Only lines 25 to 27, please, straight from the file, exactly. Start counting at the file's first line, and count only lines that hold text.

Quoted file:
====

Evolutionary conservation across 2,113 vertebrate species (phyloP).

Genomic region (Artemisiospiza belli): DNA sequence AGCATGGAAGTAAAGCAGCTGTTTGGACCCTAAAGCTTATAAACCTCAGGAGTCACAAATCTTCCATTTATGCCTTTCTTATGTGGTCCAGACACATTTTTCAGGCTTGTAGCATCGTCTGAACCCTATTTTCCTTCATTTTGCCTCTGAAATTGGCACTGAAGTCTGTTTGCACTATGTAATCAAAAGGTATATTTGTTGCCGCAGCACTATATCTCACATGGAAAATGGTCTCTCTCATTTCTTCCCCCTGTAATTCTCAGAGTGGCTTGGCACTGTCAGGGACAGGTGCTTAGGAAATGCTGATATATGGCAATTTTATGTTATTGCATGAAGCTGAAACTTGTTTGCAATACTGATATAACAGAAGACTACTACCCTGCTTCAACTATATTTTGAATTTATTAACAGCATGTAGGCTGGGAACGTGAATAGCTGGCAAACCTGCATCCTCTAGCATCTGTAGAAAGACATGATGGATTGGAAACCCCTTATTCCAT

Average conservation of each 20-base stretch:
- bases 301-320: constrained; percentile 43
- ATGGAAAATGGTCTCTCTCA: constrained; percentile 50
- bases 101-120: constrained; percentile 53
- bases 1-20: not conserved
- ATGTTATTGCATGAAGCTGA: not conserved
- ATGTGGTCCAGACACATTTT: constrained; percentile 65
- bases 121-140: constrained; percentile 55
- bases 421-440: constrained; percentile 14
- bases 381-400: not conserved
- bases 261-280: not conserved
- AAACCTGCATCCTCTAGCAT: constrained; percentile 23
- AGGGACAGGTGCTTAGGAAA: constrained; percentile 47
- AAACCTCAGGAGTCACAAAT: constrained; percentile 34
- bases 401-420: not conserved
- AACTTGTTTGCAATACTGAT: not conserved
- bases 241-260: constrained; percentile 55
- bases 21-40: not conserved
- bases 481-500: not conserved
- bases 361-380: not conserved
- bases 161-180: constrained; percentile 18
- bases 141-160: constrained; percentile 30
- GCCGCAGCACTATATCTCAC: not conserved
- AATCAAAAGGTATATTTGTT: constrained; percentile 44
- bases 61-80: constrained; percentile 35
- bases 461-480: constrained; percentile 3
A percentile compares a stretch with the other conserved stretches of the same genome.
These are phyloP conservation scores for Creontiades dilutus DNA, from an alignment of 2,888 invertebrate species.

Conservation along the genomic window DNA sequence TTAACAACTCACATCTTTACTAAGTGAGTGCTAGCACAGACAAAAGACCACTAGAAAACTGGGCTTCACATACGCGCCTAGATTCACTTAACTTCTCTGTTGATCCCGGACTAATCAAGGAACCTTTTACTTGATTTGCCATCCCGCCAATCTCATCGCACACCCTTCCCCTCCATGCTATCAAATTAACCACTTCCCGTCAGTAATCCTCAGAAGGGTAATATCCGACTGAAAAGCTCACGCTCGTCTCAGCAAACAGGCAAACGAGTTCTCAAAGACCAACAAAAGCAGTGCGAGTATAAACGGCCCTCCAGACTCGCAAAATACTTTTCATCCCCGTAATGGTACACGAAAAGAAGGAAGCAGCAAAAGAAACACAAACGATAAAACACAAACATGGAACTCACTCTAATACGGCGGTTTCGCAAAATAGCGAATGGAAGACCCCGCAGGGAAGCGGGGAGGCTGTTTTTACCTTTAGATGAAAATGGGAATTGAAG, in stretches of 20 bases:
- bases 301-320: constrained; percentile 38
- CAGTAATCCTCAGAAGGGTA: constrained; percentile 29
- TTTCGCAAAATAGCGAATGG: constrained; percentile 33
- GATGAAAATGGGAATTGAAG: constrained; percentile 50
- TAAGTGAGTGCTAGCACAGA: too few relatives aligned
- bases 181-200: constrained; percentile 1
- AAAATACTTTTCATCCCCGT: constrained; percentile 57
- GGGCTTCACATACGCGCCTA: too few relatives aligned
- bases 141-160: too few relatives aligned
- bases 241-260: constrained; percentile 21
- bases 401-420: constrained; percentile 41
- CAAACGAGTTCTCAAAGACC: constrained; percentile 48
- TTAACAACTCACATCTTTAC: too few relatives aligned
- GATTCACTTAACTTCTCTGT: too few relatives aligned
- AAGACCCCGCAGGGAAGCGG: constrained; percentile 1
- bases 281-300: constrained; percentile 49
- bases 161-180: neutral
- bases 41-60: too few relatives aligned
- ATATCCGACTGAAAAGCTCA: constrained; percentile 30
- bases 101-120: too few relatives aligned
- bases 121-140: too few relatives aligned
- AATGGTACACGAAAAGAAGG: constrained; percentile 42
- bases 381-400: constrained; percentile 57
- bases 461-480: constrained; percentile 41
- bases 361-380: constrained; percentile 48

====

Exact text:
- GCCGCAGCACTATATCTCAC: not conserved
- AATCAAAAGGTATATTTGTT: constrained; percentile 44
- bases 61-80: constrained; percentile 35